I meant to write this post a couple of days into the new year, but a couple weeks is ok, too. I want to share a few thoughts about my 2014 daily drawing project with the NeoLucida, a portable optical drawing aid. This project came from a simple premise: I wanted to teach myself to draw. I had been thinking about daily art practice and, when I received my NeoLucida as a reward from the Kickstarter campaign, seized on the challenge of a drawing a day.

I was frustrated as an artist. Creating video art and projections with a computer is often a battle with software. I wanted a daily practice with a daily result. Make a drawing. Look at the drawing. You made a drawing.

From the beginning, I kept it as simple as possible: one pencil, one postcard, one drawing each day, and, for the first 30 or 40 days, I purposefully did not seek out drawing tips, or look for drawings by others using the NeoLucida. (I was a bit nervous about letting it get complicated or psyching myself out.) I posted my drawings on Flickr and Twitter. After a few months, on my birthday in April, I let loose a bit and bought myself some new pencils of varying hardness, colored pencils, and art paper (at that point my wife’s collection of old postcards was running low!). From then on, apart from experimenting with different lights and getting a kneading eraser, my tools remained the same for the rest of the year.

Some days it felt like a chore, especially at the end of a long work day, and I’d sketch something as quickly as possible before bed. Other times I could really lose myself in the drawing, giving it as much time as felt right. Looking back, overall, it was satisfying. Being able to draw an object in perspective is, I gather, a rather difficult thing to learn. Having that leg-up of being able to quickly outline or draw reference points for the shape of a thing is quite an advantage. In other words, it’s a great way to learn to draw.

If you’re just getting started using a NeoLucida, I recommend getting two bright lights with built-in stands and fairly wide beams: one for the subject, one for your paper. It will make it much easier to light things properly and get used to the device — an 80W bulb on the ceiling just won’t do. As a filmmaker, light is one of my most important tools and likewise was crucial to my learning to draw with a camera lucida. In film lighting is important, but drawing has taught me how much more latitude I have behind a camera. With the NeoLucida, I learned that I had to use light to reveal contour, contrast and texture to attempt to capture three dimensions in two, which has made me even more attentive to using light to add depth and reveal character in my video work.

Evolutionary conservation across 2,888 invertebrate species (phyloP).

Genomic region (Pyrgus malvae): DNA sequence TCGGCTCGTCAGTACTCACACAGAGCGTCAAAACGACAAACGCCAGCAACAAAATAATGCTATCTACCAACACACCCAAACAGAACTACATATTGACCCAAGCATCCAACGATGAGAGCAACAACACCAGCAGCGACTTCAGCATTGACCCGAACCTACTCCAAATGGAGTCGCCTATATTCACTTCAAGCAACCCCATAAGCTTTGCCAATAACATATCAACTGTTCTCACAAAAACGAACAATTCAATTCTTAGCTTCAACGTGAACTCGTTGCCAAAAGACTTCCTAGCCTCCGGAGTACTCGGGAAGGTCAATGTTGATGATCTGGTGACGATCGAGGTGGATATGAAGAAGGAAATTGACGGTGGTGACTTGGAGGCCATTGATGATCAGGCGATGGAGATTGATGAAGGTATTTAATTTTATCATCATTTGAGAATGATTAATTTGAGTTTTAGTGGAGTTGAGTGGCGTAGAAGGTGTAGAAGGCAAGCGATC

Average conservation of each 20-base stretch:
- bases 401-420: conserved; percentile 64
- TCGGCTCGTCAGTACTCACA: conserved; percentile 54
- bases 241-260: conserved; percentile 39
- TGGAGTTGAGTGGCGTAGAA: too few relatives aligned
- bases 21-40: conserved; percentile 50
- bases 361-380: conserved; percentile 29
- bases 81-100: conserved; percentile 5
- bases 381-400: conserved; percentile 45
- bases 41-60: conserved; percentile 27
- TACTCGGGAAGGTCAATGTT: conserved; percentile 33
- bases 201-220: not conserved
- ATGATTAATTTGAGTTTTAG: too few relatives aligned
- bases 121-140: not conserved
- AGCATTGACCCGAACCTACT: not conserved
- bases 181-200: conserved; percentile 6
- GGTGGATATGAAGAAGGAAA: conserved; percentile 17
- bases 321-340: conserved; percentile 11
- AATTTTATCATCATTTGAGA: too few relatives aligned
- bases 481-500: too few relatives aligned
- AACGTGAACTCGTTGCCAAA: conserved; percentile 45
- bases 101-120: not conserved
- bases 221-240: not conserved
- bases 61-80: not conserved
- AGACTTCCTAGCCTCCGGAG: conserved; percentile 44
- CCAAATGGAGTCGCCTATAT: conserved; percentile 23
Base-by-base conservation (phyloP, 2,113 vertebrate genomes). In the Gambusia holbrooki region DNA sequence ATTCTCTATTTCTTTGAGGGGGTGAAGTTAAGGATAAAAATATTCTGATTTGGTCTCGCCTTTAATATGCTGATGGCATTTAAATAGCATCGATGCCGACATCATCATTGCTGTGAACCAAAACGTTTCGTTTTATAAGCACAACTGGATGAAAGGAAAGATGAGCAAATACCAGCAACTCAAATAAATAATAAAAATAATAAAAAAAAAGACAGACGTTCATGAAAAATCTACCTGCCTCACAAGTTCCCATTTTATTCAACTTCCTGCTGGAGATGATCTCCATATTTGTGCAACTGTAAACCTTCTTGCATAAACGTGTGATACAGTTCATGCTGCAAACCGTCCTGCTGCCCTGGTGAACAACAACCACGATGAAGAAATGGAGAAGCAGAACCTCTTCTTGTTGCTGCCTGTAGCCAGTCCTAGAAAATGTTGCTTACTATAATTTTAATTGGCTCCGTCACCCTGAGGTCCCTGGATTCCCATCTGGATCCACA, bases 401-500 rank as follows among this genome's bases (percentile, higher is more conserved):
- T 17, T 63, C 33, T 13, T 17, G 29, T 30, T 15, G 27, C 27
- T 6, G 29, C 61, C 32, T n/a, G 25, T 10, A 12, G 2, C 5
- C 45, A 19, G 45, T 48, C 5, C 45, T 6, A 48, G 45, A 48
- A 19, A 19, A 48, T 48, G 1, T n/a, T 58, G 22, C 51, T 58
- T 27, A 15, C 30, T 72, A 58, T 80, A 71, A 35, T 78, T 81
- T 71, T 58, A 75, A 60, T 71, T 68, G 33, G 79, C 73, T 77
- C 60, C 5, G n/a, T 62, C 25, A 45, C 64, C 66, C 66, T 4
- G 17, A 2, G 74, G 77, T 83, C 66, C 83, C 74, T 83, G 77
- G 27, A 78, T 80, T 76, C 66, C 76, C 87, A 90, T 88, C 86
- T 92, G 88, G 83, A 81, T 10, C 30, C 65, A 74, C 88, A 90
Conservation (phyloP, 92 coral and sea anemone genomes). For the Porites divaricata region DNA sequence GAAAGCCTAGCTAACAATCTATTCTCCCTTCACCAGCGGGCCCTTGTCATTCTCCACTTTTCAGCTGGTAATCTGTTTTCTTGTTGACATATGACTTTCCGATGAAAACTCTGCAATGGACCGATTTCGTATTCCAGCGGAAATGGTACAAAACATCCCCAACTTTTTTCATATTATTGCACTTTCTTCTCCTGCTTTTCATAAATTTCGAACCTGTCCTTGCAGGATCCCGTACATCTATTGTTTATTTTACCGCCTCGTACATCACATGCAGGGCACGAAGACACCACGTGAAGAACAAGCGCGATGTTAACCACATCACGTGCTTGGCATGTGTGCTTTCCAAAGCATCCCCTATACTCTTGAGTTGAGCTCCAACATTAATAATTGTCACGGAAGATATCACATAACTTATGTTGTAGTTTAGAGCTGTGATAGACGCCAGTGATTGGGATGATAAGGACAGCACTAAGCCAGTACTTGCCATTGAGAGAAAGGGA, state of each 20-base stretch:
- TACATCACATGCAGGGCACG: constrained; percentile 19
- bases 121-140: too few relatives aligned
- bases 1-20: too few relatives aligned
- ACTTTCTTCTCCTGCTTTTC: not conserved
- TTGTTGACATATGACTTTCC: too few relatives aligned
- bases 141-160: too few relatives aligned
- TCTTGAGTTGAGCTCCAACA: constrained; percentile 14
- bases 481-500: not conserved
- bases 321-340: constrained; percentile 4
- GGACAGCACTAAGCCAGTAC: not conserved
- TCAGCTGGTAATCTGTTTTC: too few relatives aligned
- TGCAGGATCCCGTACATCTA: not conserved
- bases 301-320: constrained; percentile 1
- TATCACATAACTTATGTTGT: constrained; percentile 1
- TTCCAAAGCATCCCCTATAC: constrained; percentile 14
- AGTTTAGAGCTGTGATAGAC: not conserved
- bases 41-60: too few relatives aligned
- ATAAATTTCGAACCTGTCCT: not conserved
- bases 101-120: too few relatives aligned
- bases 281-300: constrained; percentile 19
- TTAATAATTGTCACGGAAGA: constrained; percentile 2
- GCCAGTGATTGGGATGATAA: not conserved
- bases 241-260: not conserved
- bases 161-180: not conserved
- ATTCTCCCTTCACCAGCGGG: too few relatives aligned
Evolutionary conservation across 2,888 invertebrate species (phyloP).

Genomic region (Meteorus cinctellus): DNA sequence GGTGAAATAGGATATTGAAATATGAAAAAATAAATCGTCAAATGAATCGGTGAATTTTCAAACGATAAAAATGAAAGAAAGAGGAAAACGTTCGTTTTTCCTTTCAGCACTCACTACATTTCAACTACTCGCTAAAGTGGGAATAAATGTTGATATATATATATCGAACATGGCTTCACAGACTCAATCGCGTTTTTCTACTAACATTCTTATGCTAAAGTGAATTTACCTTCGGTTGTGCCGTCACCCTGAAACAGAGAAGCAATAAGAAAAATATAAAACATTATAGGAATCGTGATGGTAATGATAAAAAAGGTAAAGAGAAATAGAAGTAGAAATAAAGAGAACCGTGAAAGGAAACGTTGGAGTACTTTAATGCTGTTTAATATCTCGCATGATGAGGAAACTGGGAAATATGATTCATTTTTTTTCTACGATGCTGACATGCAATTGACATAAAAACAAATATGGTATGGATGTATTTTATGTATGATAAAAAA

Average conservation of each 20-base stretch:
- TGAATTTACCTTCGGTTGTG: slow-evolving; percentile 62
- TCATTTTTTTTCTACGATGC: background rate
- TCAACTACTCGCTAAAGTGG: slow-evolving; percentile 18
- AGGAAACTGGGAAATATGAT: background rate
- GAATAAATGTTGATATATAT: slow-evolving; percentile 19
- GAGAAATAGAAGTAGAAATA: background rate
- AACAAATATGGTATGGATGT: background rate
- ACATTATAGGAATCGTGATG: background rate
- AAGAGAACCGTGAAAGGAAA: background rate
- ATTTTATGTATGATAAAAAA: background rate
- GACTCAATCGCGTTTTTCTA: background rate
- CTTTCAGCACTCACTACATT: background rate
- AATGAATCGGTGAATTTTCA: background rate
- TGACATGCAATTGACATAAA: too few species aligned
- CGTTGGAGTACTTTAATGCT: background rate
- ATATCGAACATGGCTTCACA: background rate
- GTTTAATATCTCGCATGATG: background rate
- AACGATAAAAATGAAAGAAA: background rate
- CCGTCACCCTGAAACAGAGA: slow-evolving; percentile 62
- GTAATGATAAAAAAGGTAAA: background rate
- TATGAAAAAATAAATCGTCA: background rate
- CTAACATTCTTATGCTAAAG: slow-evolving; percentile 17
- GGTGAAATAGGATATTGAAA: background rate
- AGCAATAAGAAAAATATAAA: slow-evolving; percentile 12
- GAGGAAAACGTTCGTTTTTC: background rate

I didn’t draw as a social exercise. At the start, I wondered whether I would discover and join a community of other artists, using the NeoLucida or no. That didn’t happen, though I did receive support and advice from a notable few. My wife’s aunt, a talented painter, gave me words of encouragement and reflection on technique and media. Pablo Garcia, co-creator of the NeoLucida, who I met at a talk he gave at Kickstarter headquarters in May, was both encouraging and inspiring. He was excited that I was using his creation so frequently and, as an art teacher and collector of antique cameras lucida, had many helpful tips to give. My friends Andrew and Ilan responded to me on Twitter with tips, praise and discussion.

A few weeks before I met Pablo, I had started reading Secret Knowledge by David Hockney, in which he lays out the theory that optical devices (mirrors and lens) were used by European artists from the Middle Ages until the advent of photography. In his own practice with a camera lucida, he would make a series of quick reference marks of the subject, e.g., eyes, nostrils, lips, ears, to get the proportions, then use his naked eye for the rest. I challenged myself to do the same, which opened up a new level of experimentation with line and shadow.

It changed the way I go to museums. Now, on top of seeking out video art, I’m checking out the Vermeers, Rembrandts and other old masters. I’m not looking for evidence to support the optical device argument — I’m a believer. I look for inspiration. As Hockney says repeatedly in Secret Knowledge, “optics do not make marks, only the artist’s hand can do that, and it requires great skill.” The beauty that Medieval and Renaissance artists could achieve with paint and brush, and a little perspective help from a concave mirror or convex lens, is astonishing, but it took WORK. Craftsmen hacking their way to greatness, working as quickly as possible, depending on patrons and wealthy men and women wanting a sliver of immortality to hang on the wall.

If I could talk to the me of last year, I would challenge him to take on more challenging subjects, more often. More portraits. More human bodies. More landscapes. The first time I took the NeoLucida outdoors, on a hike upstate overlooking the Hudson River, I clamped it to a clipboard on my knees and struggled to see through the prism. The field of view through the NeoLucida is quite small, which I imagine frustrated quite a few Kickstarter backers. I gave up and drew it freehand. Later on, I did a few more landscapes, most notably on a retreat in Vermont, on a board clamped to a tripod. It was another reminder that drawing is as much about what is left out, capturing the essential and re-composing the scene. For the most part, I drew at our kitchen table, one object at a time. I did draw portraits, but mainly from photos on an iPad. I drew butternut squash many times.